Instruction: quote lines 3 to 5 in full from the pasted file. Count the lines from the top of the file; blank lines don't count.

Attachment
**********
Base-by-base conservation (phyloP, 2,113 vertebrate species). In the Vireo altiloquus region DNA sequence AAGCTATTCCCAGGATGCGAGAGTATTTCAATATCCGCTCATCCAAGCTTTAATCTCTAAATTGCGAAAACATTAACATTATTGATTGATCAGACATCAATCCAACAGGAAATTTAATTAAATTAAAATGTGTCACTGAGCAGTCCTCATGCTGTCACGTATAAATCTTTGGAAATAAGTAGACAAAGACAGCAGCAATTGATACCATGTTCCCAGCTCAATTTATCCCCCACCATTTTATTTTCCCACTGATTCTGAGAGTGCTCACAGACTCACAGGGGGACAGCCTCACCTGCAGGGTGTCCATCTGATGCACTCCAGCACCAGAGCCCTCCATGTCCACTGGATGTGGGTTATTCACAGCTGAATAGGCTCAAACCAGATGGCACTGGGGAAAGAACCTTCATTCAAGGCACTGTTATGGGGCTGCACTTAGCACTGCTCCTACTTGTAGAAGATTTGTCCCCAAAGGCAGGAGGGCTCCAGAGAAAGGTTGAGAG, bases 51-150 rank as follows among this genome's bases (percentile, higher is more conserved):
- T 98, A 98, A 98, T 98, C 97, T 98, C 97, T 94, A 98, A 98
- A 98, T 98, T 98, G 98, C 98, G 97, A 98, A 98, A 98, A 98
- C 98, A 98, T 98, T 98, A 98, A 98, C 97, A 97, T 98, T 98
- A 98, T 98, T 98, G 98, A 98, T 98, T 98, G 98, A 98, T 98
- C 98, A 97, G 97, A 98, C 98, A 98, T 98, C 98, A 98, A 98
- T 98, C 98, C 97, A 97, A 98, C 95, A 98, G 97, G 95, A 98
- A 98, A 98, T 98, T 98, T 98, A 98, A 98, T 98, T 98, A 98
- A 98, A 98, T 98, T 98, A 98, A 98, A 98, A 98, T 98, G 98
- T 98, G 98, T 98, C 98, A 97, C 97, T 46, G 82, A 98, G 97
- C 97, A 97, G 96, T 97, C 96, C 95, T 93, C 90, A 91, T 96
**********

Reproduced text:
- A 98, T 98, T 98, G 98, C 98, G 97, A 98, A 98, A 98, A 98
- C 98, A 98, T 98, T 98, A 98, A 98, C 97, A 97, T 98, T 98
- A 98, T 98, T 98, G 98, A 98, T 98, T 98, G 98, A 98, T 98